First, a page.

Wednesday, July 24, 2019

Finding great comic books for kids: Eisner Awards 2019 (ages 6-16)

If you're looking for great comic books and graphic novels to share with kids, definitely check out the Eisner Awards, the most prestigious comic book award in the industry. Named in honor of the pioneering writer and artist Will Eisner, voted on by comic book professionals and presented at the annual San Diego Comic-Con. I pay particular attention to three categories: best comics for Early Readers (up to age 8), for Kids (ages 9–12), and for Teens (ages 13–17).  Here are this year's winners (check out the full list here):

Early Readers (up to age 8): Johnny Boo and the Ice Cream Computer, by James Kochalka. Energetic little ghost Johnny Boo creates an incredible Ice Cream Computer that turns anything into ice cream -- but what happens when Johnny's best friend Squiggle decides to turn into ice cream?!? He pops out with hundreds of Squiggle clones, only to have the Mean Little Boy try to capture him for his butterfly collection. With simple dialog and goofy plot twists, young readers will eat this up.

Kids (ages 9-12): The Nameless City #3: The Divided Earth, by Faith Erin Hicks. This is an exciting conclusion to a terrific series -- the series opener (The Nameless City) is a favorite at my school. In an ancient city, Kaidu, son of the ruling army Dao, and a native city girl named Rat form an unlikely friendship and alliance. In the series conclusion, Rat and Kai must infiltrate the rogue ruler's palace and steal back the deadly weapon of mass destruction. With action-filled battle scenes, a complex fantasy world and strong friendships, this series appeals to a wide range of readers.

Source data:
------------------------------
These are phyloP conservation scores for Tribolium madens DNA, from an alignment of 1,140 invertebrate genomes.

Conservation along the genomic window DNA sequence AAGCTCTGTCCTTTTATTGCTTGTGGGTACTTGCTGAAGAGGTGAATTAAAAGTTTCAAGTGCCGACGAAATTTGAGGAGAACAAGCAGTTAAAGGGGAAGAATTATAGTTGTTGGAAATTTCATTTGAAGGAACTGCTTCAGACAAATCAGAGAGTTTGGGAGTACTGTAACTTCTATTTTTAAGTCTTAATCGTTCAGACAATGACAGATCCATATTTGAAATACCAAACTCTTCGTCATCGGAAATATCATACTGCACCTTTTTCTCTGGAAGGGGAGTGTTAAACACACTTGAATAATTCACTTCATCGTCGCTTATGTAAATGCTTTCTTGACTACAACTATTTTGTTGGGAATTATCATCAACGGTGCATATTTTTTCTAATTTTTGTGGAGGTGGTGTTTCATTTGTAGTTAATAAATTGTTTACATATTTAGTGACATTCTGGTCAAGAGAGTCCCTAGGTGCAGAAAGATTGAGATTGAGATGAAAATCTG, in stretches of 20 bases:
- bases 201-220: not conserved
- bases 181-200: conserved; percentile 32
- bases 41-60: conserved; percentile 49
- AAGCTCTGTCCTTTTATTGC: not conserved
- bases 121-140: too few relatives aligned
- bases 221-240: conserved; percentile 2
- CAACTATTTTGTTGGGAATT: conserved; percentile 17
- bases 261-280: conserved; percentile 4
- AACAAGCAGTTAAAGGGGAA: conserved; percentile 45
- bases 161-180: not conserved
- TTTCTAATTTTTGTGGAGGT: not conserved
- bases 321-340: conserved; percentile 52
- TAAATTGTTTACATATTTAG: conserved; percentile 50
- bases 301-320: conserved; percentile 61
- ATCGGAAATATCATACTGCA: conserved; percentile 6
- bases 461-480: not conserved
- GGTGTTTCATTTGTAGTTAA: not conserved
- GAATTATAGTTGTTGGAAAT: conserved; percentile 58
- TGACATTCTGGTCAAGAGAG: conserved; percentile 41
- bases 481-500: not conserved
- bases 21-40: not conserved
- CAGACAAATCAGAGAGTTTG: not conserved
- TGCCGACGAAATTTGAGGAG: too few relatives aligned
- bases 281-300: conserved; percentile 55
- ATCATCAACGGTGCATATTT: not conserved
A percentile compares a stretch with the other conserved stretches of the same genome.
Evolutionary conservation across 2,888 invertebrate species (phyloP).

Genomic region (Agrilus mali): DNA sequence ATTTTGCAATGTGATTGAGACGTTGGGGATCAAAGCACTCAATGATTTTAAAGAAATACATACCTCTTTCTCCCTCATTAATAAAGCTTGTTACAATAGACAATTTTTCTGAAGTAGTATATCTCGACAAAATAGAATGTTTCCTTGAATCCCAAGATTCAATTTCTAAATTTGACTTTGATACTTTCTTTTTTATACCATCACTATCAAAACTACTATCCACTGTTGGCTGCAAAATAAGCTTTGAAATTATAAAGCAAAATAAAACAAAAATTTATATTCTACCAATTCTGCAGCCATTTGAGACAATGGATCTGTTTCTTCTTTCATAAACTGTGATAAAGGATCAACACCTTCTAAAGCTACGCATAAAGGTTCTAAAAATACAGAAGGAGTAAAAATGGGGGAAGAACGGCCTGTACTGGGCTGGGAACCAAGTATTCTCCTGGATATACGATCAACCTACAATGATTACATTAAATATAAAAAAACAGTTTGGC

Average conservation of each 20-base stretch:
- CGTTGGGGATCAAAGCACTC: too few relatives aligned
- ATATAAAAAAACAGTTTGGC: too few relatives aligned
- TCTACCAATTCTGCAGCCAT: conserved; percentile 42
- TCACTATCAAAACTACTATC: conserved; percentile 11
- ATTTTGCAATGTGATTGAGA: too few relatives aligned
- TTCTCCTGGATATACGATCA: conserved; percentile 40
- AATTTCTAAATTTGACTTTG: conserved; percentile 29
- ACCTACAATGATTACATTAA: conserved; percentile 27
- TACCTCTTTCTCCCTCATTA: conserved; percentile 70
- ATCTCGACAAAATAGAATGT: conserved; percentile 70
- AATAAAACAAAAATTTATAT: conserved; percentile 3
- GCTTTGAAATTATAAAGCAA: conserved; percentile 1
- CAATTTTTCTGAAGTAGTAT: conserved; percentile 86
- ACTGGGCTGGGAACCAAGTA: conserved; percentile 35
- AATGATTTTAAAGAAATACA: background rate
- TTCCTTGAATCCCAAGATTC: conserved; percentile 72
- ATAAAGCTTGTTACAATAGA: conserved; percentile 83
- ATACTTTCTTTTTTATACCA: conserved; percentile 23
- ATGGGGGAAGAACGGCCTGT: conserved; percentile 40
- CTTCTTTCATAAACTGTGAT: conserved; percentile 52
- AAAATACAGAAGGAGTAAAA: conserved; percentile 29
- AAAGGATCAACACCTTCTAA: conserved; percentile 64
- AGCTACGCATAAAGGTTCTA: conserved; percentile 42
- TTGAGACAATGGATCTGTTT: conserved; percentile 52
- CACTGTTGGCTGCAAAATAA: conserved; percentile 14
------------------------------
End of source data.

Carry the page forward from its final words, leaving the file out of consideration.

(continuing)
Teens (ages 13-17): The Prince and the Dressmaker, by Jen Wang. Prince Sebastian feels comfortable identifying both male and female, often wearing dresses and going out as his alter ego, Lady Crystallia. When he hires Frances, a young seamstress, to make him a wardrobe of boldly beautiful, dazzling dresses, Frances hesitates at first, but they soon discover a shared passion for fashion. Incorporating the feel of classic fairytales, Wang creates a story that revolves around friendship, following your dreams and speaking your truth.

I especially happy that Jen Wang also won the Eisner Award for Best Writer/Artist. The Prince and the Dressmaker is an outstanding book that draws readers in with its beauty, heart-felt characters and coming-of-age story.

One of the interesting things I find is how graphic novels can appeal to a wider age range than publishers and reviewers often note. For example, The Nameless City series is very popular in my high school. I'd also highly recommend The Prince and the Dressmaker for ages 11 and up.

For more outstanding graphic novels, explore previous winners of the Eisner Award (by category, via Wikipedia). The review copies came from my school library. If you make a purchase using the Amazon links on this site, a small portion goes to Great Kid Books. Thank you for your support.